Published Saturday, September 7, 2013 at 12:01 am / Updated at 12:23 am
Shatel: After feeling growing pains, defense flashes its potential

LINCOLN — John Papuchis had his back to the wall. The cameras and hot lights closed in. He brushed away some sweat.

But this time Nebraska's defensive coordinator could smile. He exhaled. He had been waiting to exhale.

“How are you guys doing?'' Papuchis asked the reporters.

Better question: How are you doing, Coach?

“Better today,” Papuchis said. “Little bit.”

It was a whole lot better, this second installment of the Blackshirt defense. It was a whirlwind of fresh faces and energy and turnovers for touchdowns and ball-hawking and in-your-face pressure.

They were the story last weekend, and they were the story again of this 56-13 rout of Southern Mississippi. Different week. Different story.

This is how it will probably be this year. Papuchis knows it. Everyone knows it. Ups, downs. Growing pains displayed on the scoreboard. A seasonlong puzzle. This week, we found another piece. Good piece. One that fit.

“I think there was significant progress from week one to week two,” Papuchis said. “That's what we were hoping to see.”

It's what they absolutely had to see.

This performance was what everyone needed. Coaches. Fans. Mostly, the kids themselves. Kids, indeed.

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Josh Banderas, who was playing for Lincoln Southwest a year ago, started at middle linebacker on Saturday night. Didn't I just cover Banderas' letter-of-intent signing at Southwest High? Yes, I did.

Here came Nathan Gerry, a 6-foot-2, 210-pound ball of energy from Sioux Falls, S.D. Technically, Gerry started at linebacker, but it was in the dime defense and Gerry served more as a linebacker-safety hybrid.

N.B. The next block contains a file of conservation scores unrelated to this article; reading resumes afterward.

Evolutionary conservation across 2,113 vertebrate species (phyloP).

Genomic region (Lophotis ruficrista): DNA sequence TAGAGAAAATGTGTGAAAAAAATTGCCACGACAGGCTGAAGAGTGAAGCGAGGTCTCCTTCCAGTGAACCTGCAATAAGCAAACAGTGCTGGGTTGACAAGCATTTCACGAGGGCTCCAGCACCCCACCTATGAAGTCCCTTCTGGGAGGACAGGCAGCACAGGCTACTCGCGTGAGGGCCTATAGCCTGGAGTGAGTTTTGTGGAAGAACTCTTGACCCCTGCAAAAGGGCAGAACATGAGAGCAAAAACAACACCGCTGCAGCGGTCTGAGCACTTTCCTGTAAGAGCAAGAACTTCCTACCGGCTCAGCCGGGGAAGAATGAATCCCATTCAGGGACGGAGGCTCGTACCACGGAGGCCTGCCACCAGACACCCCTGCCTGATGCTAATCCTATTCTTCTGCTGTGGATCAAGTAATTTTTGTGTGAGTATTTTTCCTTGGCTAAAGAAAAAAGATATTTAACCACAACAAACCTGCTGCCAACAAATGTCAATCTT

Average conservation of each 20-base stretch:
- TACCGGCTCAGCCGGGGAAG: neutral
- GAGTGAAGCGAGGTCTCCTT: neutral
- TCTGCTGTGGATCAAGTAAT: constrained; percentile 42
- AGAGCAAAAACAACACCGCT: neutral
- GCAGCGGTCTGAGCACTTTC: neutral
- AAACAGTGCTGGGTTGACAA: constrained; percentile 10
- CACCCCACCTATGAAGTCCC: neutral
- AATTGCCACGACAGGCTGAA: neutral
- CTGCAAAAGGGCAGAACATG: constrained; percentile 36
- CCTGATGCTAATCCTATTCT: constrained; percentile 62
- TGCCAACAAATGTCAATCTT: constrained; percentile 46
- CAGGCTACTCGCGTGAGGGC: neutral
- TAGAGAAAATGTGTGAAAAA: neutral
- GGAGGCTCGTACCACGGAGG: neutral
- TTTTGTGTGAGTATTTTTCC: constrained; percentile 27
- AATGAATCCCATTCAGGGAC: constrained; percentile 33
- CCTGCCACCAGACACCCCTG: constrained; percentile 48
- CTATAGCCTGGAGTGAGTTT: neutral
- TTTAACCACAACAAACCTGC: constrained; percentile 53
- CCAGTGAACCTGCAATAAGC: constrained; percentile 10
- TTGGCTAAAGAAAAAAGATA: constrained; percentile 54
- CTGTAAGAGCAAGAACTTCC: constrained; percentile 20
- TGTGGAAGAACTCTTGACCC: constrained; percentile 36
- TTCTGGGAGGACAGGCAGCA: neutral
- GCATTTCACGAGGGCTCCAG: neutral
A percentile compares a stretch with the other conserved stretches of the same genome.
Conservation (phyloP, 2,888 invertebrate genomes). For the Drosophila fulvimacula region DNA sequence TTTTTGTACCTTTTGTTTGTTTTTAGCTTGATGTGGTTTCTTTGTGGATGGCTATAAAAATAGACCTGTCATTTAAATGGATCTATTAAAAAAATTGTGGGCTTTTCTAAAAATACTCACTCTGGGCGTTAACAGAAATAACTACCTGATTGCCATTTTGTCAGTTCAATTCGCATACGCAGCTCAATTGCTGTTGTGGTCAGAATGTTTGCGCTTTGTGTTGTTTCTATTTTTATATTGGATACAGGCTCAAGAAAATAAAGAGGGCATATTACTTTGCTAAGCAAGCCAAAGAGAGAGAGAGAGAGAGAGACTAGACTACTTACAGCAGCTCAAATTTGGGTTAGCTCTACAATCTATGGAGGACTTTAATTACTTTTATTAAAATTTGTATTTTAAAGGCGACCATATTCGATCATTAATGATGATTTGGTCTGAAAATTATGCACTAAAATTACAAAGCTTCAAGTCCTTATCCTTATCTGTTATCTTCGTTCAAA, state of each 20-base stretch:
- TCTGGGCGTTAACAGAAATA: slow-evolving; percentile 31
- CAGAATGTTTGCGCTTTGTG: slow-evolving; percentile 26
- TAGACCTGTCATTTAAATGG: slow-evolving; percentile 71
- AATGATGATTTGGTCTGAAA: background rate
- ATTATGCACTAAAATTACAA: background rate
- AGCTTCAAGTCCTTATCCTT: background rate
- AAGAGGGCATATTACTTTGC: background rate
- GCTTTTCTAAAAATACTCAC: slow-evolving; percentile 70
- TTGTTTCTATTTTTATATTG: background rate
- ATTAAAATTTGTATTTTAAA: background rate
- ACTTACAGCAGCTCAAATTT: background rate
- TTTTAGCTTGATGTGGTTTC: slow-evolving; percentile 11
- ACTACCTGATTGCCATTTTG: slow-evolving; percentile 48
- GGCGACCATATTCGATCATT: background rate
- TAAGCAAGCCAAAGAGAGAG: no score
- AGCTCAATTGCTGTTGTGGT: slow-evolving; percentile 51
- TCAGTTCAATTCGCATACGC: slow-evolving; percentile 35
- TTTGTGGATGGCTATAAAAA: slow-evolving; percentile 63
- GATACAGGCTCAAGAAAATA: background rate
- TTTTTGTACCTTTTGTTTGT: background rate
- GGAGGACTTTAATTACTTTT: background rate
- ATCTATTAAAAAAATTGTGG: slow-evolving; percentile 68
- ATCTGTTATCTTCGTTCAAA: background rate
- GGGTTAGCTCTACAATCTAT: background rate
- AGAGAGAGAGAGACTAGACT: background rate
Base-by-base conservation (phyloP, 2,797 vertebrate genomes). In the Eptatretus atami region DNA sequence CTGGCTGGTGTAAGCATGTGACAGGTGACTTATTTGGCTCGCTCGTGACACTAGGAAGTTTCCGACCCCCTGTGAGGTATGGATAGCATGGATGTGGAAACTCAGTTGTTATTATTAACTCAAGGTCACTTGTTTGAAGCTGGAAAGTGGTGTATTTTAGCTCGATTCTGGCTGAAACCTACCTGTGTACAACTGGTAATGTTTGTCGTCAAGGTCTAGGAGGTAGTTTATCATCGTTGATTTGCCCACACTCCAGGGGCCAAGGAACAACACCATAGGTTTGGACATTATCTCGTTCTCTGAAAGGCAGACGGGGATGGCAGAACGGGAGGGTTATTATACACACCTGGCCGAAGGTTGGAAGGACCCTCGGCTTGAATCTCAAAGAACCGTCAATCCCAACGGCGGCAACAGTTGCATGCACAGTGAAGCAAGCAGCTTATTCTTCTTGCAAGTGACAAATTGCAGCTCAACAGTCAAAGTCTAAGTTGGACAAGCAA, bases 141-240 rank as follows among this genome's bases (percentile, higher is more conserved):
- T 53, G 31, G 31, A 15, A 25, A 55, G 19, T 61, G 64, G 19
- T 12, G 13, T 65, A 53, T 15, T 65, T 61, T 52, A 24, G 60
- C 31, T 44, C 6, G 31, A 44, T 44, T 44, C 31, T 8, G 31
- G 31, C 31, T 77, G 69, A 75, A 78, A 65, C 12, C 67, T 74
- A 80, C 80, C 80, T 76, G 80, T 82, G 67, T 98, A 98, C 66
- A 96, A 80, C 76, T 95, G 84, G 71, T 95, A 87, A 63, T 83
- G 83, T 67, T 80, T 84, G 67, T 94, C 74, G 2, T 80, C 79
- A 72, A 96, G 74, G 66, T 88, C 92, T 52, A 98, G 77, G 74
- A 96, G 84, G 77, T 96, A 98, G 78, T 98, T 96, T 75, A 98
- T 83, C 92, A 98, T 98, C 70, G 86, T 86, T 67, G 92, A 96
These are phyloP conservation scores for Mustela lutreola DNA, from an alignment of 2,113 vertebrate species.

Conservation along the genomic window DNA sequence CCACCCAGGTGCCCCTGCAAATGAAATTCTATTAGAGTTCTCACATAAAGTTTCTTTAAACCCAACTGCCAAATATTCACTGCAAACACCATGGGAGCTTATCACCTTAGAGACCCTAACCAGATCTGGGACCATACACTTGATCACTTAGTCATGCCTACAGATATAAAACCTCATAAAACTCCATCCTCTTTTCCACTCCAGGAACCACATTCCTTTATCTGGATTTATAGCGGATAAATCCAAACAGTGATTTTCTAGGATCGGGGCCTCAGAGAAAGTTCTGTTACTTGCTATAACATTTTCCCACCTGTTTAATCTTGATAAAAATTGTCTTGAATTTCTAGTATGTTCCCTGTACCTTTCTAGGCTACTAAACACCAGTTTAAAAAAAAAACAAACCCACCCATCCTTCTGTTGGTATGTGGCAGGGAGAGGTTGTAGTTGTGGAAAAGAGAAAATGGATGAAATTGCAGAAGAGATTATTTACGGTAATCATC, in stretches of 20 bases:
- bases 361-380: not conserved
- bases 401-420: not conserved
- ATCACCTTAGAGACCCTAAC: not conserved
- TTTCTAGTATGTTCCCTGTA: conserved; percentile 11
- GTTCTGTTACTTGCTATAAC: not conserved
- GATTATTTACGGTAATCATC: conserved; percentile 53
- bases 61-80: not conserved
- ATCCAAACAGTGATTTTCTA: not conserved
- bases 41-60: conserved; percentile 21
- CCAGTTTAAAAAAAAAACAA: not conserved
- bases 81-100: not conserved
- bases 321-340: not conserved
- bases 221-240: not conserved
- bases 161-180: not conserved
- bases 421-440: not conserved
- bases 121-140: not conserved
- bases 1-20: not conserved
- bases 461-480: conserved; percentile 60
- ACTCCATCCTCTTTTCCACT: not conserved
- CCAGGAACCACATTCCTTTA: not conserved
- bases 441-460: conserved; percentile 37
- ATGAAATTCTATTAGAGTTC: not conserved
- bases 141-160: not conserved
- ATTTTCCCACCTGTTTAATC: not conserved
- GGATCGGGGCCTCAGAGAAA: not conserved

Forget all of the techno terms. The kid is a playmaker.

Later we saw Michael Rose, a redshirt freshman linebacker. And redshirt freshman Vincent Valentine pushing boulders up front, and freshman Maliek Collins subbing for him, and there was Aaron Curry rushing from the edge.

And then there was this No. 44, looking like some sort of secret weapon, a heat-seeking missile pointed at the quarterback. But Randy Gregory, all 6-6, 255 pounds of him, won't be a secret very long.

Guarantee you UCLA coach Jim Mora will make sure he knows his number and name.

That's a lot of youth out there, and we'd heard about this all spring and in fall camp, but it unfolded before our eyes on Saturday night.

They're fun to watch when they get going. And they got going early on Saturday. And Bo Pelini and Papuchis couldn't have had it any other way.

It's not as if this is some experiment. The kids are real. They can play. They can run. As Papuchis said, “If we don't put our best players on the field, we're not doing our job.”

But as well as rookies Banderas and Gerry played last night, it's a bit of a gamble to put freshmen in the starting lineup in the second game of the season. What if things go wrong? How do they handle it?

Pelini and Papuchis have shown their confidence in the kids by putting them out there so soon. But the best confidence comes from positive results. It came Saturday night in a late summer snowball.

Credit senior corner Stanley Jean-Baptiste with starting it. On the third play of the game, Jean-Baptiste jumped a pass route and easily made an interception, then cruised 43 yards for a jump-starting touchdown.

“After the first game, they were unsure of themselves,” Papuchis said. “Now they have a little swagger. Getting a pick early was important. It kind of fed off that momentum.”